Muhammad in Mecca

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Muhammad, the final Islamic prophet, was born and lived in Mecca for the first 52 years of his life (570–622 CE) until the Hegira. This period of his life is characterized by his proclamation of prophethood. Muhammad's father, Abdullah ibn Abd al-Muttalib, died before he was born. His mother would raise him until he was 6 years old, before her death around 577 CE at Abwa'. Subsequently raised by his grandfather, Abd al-Muttalib, and then his uncle, Abu Talib ibn ‘Abd al-Muttalib, Muhammad's early career involved being a shepherd and merchant. Muhammad married Khadija bint Khuwaylid after a successful trading endeavour in Syria. After the death of Khadija and Abu Talib in the Year of Sorrow, Muhammad married Sawda bint Zam'a and Aisha.

Muslims believe Muhammad began receiving revelation sometime in the year 610 CE. Initially, the ranks of the Muslims only included Muhammad and some of his close friends and relatives. However, as more members of the Quraysh and other Arab tribes respected his words and accepted his message, the vast majority of them, including tribal leaders and some of his relatives, such as Abū Lahab, opposed, ridiculed and eventually boycotted his clan, the Banu Hashim, and Muhammad and his followers were harassed, assaulted and forced into exile in Abyssinia. After experiencing the Isra and Mi'raj in 620 and receiving delegations from Medina and pledges of protection from the two Arab tribes that lived in the city at al-'Aqabah, Muhammad instructed his companions to gradually migrate to the city, before doing so himself in 622.

The Quran, early biographies of Muhammad (seerah), and hadith literature are some of the primary sources used by both early and modern historians in portraying this period of Muhammad's life. While questions have been raised regarding the certainty of some of these sources, most academics have come to accept these along with some of their revisions as the definitive sources for Muhammad's early life in Mecca.

Background[edit]

The Arabian Peninsula was largely arid and volcanic, making agriculture difficult except near oases or springs. Thus the Arabian landscape was dotted with towns and cities near those oases, two prominent of which were Mecca and Medina (then known as Yathrib).[1] Communal life was essential for survival in desert conditions, as people needed support against the harsh environment and lifestyle. The tribal grouping was thus encouraged by the need to act as a unit. This unity was based on the bond of kinship by blood.[2] People of Arabia were either nomadic or sedentary, the former constantly traveling from one place to another seeking water and pasture for their flocks, while the latter settled and focused on trade and agriculture. The survival of nomads (or bedouins) was also partially dependent on raiding caravans or oases; thus they saw this as no crime.[3][4] Medina was a large flourishing agricultural settlement, while Mecca was an important financial center for many of the surrounding tribes.[1]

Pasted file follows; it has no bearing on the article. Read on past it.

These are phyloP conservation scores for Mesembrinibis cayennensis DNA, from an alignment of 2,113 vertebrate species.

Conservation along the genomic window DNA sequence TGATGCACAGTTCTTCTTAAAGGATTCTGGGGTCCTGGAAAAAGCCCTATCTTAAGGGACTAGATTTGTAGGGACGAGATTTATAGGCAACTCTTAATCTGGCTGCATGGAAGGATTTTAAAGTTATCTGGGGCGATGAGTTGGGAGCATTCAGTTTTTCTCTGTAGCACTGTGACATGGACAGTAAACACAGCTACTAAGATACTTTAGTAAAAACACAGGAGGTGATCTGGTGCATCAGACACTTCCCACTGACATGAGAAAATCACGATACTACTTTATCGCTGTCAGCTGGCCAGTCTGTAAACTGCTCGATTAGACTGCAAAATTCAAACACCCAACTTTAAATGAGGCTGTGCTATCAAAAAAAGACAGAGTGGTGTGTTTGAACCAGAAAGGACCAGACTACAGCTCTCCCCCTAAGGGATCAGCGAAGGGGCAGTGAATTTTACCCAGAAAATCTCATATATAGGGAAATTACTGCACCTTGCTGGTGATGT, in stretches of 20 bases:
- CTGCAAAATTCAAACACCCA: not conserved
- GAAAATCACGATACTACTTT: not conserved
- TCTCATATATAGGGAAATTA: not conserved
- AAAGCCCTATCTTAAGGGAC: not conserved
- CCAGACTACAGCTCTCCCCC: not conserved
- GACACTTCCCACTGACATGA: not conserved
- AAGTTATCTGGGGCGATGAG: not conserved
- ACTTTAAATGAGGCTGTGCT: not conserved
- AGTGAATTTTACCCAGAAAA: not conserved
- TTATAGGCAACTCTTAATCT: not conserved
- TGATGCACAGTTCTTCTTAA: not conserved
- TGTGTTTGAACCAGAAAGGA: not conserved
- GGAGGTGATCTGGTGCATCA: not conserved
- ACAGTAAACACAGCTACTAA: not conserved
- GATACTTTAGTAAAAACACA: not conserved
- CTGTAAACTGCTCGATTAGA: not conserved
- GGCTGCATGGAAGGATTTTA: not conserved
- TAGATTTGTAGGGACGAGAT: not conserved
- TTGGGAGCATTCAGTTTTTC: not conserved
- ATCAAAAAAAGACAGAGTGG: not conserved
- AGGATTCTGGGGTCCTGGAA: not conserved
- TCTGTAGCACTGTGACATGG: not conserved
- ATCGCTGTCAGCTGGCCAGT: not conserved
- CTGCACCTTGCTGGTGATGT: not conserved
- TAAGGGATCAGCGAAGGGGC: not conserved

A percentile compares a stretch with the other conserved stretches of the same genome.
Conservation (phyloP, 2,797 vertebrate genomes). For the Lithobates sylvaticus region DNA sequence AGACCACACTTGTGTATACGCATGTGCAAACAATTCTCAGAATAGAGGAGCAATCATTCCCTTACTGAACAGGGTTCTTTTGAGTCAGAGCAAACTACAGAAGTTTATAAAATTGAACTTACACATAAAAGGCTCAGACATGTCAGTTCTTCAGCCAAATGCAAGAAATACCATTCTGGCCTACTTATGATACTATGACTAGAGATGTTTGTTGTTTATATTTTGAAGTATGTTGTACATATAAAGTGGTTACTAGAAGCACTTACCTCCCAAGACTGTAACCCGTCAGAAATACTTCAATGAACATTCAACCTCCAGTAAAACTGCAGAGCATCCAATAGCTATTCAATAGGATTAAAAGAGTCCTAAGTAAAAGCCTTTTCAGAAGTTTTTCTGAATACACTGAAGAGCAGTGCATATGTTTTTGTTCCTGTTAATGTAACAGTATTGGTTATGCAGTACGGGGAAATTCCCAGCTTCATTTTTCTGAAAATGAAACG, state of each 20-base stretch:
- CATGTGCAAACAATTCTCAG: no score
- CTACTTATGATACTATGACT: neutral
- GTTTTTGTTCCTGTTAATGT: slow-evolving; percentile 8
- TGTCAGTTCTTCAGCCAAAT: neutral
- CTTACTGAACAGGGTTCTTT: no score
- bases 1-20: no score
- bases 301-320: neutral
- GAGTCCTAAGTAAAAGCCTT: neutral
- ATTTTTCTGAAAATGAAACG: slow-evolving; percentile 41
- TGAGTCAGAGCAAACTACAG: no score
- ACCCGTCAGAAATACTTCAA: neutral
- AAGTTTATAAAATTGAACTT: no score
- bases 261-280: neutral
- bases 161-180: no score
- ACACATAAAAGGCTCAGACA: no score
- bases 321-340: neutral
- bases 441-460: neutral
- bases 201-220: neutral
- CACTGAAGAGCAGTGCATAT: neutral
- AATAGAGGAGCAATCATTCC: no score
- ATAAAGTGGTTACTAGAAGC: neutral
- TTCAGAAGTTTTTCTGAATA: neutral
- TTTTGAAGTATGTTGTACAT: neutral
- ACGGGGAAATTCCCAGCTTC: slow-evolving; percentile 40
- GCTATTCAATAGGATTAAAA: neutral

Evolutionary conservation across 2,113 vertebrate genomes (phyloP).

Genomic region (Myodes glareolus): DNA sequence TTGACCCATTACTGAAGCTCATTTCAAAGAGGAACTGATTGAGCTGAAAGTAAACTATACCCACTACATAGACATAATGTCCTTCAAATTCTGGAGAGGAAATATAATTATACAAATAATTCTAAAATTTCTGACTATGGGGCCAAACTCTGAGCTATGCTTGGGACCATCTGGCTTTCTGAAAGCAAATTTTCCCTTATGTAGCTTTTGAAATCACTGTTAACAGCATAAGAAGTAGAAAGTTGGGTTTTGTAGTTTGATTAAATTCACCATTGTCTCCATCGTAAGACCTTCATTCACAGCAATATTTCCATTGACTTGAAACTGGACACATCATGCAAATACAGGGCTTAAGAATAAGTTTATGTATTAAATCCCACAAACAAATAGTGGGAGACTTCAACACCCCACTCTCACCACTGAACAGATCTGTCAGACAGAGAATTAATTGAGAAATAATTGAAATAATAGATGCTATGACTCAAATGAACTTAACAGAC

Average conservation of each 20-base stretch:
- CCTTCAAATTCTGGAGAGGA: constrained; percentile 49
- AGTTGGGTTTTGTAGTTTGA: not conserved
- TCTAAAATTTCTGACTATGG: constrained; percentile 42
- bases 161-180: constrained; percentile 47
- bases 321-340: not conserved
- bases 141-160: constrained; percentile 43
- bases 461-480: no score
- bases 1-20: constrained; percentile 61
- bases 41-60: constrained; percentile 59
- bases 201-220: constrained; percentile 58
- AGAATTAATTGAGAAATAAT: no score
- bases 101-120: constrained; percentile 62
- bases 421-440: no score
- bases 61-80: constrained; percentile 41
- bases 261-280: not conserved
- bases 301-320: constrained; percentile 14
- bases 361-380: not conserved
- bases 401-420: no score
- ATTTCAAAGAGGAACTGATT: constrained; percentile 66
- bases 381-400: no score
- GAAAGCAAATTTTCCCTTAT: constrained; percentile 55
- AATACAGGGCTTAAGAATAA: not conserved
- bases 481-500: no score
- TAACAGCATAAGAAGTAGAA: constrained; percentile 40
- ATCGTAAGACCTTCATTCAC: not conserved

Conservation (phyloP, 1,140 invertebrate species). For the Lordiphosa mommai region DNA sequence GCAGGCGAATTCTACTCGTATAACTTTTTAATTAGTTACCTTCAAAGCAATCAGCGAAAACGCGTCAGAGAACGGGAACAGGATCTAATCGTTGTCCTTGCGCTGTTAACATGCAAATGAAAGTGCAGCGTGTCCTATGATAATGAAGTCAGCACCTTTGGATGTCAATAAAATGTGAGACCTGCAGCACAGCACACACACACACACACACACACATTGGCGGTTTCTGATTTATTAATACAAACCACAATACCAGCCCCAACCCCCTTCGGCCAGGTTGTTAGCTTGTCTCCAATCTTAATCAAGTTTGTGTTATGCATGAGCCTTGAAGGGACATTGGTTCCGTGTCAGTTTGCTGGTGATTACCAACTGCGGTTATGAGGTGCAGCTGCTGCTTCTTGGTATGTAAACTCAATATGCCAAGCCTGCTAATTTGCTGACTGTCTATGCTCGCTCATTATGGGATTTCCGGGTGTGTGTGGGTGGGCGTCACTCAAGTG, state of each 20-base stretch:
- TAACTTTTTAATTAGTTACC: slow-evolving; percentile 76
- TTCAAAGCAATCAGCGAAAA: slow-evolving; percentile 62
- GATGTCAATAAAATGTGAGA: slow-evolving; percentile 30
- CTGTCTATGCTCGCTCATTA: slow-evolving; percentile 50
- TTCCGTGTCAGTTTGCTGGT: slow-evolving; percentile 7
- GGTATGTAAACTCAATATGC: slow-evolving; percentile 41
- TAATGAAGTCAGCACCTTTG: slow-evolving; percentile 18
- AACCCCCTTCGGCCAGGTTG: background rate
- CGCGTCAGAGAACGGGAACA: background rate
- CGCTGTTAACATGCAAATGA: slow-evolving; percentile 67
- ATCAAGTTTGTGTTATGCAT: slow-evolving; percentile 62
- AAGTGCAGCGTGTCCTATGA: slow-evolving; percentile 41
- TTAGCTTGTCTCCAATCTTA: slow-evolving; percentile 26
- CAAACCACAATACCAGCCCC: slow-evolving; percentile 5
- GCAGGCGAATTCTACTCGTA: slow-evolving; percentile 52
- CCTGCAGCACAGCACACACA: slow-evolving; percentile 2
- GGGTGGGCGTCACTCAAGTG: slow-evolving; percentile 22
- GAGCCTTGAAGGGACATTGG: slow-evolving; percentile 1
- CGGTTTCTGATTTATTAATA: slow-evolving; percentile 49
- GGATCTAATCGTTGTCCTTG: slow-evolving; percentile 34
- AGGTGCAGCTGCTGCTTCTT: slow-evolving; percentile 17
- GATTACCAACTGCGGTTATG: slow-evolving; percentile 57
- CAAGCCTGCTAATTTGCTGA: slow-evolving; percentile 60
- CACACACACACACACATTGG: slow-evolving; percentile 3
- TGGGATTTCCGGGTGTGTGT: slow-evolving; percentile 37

Timeline of Muhammad's Life
Important dates and locations in the life of Muhammad
Date Age Event
c. 570 Death of his father, Abdullah
c. 570 0 Possible date of birth: 12 or 17 Rabi al Awal: in Mecca Arabia
c. 577 6 Death of his mother, Amina
c. 583 12–13 His grandfather transfers him to Syria
c. 595 24–25 Meets and marries Khadijah
c. 599 28–29 Birth of Zainab, his first daughter, followed by: Ruqayyah, Umm Kulthum, and Fatima Zahra
610 40 Qur'anic revelation begins in the Cave of Hira on the Jabal an-Nour, the "Mountain of Light" near Mecca. At age 40, Angel Jebreel (Gabriel) was said to appear to Muhammad on the mountain and call him "the Prophet of Allah"
Begins in secret to gather followers in Mecca
c. 613 43 Begins spreading message of Islam publicly to all Meccans
c. 614 43–44 Heavy persecution of Muslims begins
c. 615 44–45 Emigration of a group of Muslims to Ethiopia
c. 616 45–46 Banu Hashim clan boycott begins
619 49 Banu Hashim clan boycott ends
The year of sorrows: Khadija (his wife) and Abu Talib (his uncle) die
c. 620 49–50 Isra and Mi'raj (reported ascension to heaven to meet God)
622 51–52 Hijra, emigration to Medina (called Yathrib)
624 53–54 Battle of Badr
625 54–55 Battle of Uhud
627 56–57 Battle of the Trench (also known as the siege of Medina)
628 57–58 The Meccan tribe of Quraysh and the Muslim community in Medina signed a 10-year truce called the Treaty of Hudaybiyyah
630 59–60 Conquest of Mecca
632 61–62 Farewell pilgrimage, event of Ghadir Khumm, and death, in what is now Saudi Arabia
Approximate locations of prominent tribes of Arabia in 600 AD.

In pre-Islamic Arabia gods or goddesses were viewed as protectors of individual tribes and their spirits were associated with sacred trees, stones, springs and wells. There was an important shrine in Mecca (called the Kaaba) that housed statues of 360 idols of tribal patron deities and was the site of an annual pilgrimage. Aside from these tribal gods, Arabs shared a common belief in a supreme deity Allah (akin to "God" in English, as opposed to "god") who was however remote from their everyday concerns and thus not the object of cult or ritual. Three goddesses were associated with Allah as his daughters: al-Lat, Manat and al-Uzza. Some monotheistic communities also existed in Arabia, including Christians and Jews.[5][6] According to the tradition, Muhammad himself was a descendant of Ishmael, son of Abraham.[7]

Genealogy, birth and childhood[edit]

Muhammad was born in the month of Rabi' al-Awwal. Islamic historians place the year of Muhammad's birth as 570. corresponding with the Year of the Elephant, however recent scholarship has suggested earlier dates for this event, including 568 and 569.[8] The precise date of Muhammad's birth varies between different Islamic sects, with most Sunnis accepting the 12th of Rabi'-ul-Awwal as the date of his birth,[9] while Shi'a Muslims believe it to have been the dawn of 17th day of same month.[10] Muhammad was born into the family of Banu Hashim, one of the prominent clans forming the Quraysh tribe of Mecca, although the family seems to have not been as prosperous during Muhammad's early lifetime.[11][12] His parents were 'Abdullah ibn 'Abd al-Muttalib of the Banu Hashim and Aminah bint Wahb, the sister of the then-chief of the Banu Zuhrah.[13] Muhammad's paternal great-grandmother, Salma bint 'Amr, was an influential Jewish lady from the Khazraj tribe of Medina, thus Muhammad had mixed Arab-Jewish ancestry.[14] According to Ibn Ishaq, an early biographer of Muhammad, 'Abd al-Muttalib, Muhammad's grandfather, came up with the child's name, which was quite unknown at the time in the Arabian Peninsula.